A very large part of the reason for this sad state of affairs is, frankly, political. We are still living in the aftermath of the insidious assault on the mind that was one of the most repulsive features of the radical movement of the Sixties. The cultural consequences of this leftward turn in our political life have been far graver than is commonly supposed. In everything from the writing of textbooks to the reviewing of trade books, from the introduction of kitsch into the museums to the decline of literacy in the schools to the corruption of scholarly research, the effect on the life of culture has been ongoing and catastrophic. Yet the subject is one that has scarcely been studied. It would probably take the combined talents of a Gibbon and a Tocqueville to tell the whole shabby story on the requisite scale, but one does not have to be a genius to recognize some of the more egregious results of this flight from intelligence and intellectual scruple. The cultural landscape is littered with its casualties and debris. . . .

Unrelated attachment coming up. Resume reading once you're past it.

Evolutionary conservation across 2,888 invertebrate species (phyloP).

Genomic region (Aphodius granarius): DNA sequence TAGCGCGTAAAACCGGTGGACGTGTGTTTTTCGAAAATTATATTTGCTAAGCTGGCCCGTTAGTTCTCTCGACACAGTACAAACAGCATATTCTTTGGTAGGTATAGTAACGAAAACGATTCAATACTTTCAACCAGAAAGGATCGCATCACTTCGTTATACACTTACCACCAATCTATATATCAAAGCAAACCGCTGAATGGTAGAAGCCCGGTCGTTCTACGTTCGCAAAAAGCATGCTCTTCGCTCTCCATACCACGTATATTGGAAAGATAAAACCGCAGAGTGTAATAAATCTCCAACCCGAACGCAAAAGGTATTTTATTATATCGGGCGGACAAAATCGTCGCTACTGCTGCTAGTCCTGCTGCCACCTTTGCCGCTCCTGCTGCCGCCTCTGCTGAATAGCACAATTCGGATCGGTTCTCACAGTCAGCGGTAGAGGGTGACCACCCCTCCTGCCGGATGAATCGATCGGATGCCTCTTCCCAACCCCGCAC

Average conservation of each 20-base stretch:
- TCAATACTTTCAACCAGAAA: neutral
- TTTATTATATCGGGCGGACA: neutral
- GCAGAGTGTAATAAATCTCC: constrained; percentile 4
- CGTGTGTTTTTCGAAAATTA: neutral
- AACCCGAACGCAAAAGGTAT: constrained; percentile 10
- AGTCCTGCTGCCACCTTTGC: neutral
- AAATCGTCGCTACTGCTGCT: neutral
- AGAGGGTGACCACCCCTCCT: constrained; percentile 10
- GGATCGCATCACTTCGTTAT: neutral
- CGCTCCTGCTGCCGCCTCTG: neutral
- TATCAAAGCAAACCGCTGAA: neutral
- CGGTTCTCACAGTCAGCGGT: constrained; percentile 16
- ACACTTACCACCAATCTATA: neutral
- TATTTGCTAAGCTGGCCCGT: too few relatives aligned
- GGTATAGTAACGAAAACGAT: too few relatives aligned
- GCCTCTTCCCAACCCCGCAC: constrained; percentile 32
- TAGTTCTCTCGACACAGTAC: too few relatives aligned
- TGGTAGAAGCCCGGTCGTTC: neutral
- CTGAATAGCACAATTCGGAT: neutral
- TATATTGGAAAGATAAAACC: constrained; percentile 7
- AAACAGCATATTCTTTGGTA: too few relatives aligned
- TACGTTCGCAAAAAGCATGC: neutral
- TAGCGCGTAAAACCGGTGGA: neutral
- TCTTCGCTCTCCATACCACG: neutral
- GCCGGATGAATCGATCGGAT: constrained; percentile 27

The time has surely come for criticism to turn its back on this intellectual vaudeville act, which wears a fancy radical face when performing for the public while at the same time—backstage, as it were—availing itself of all the advantages and preferments that our society offers in such abundance. It is time to apply a new criterion to the discussion of our cultural life—a criterion of truth. This is by no means a simple or an easy task. The defense of high art in a democratic society has never been a simple or an easy task. It is in the very nature of democracy, with its multiplicity of interests and tastes, for the task to be difficult. Yet it is imperative that we recognize, as the first condition for any serious criticism of the arts in the contemporary world, that it is now only in a democratic society like ours that the values of high art can be expected to survive and prosper. The dishonesties and hypocrisies and disfiguring ideologies that nowadays afflict the criticism of the arts are deeply rooted in both our commercial and our academic culture. They govern much that is written about the arts in the media, and much that is taught about them in the classroom. For all practical purposes, indeed, they constitute a very large part of the mainstream of our cultural life today. It is therefore all the more urgent that a dissenting critical voice be heard, and it is for the purpose of providing such a voice that The New Criterion has been created.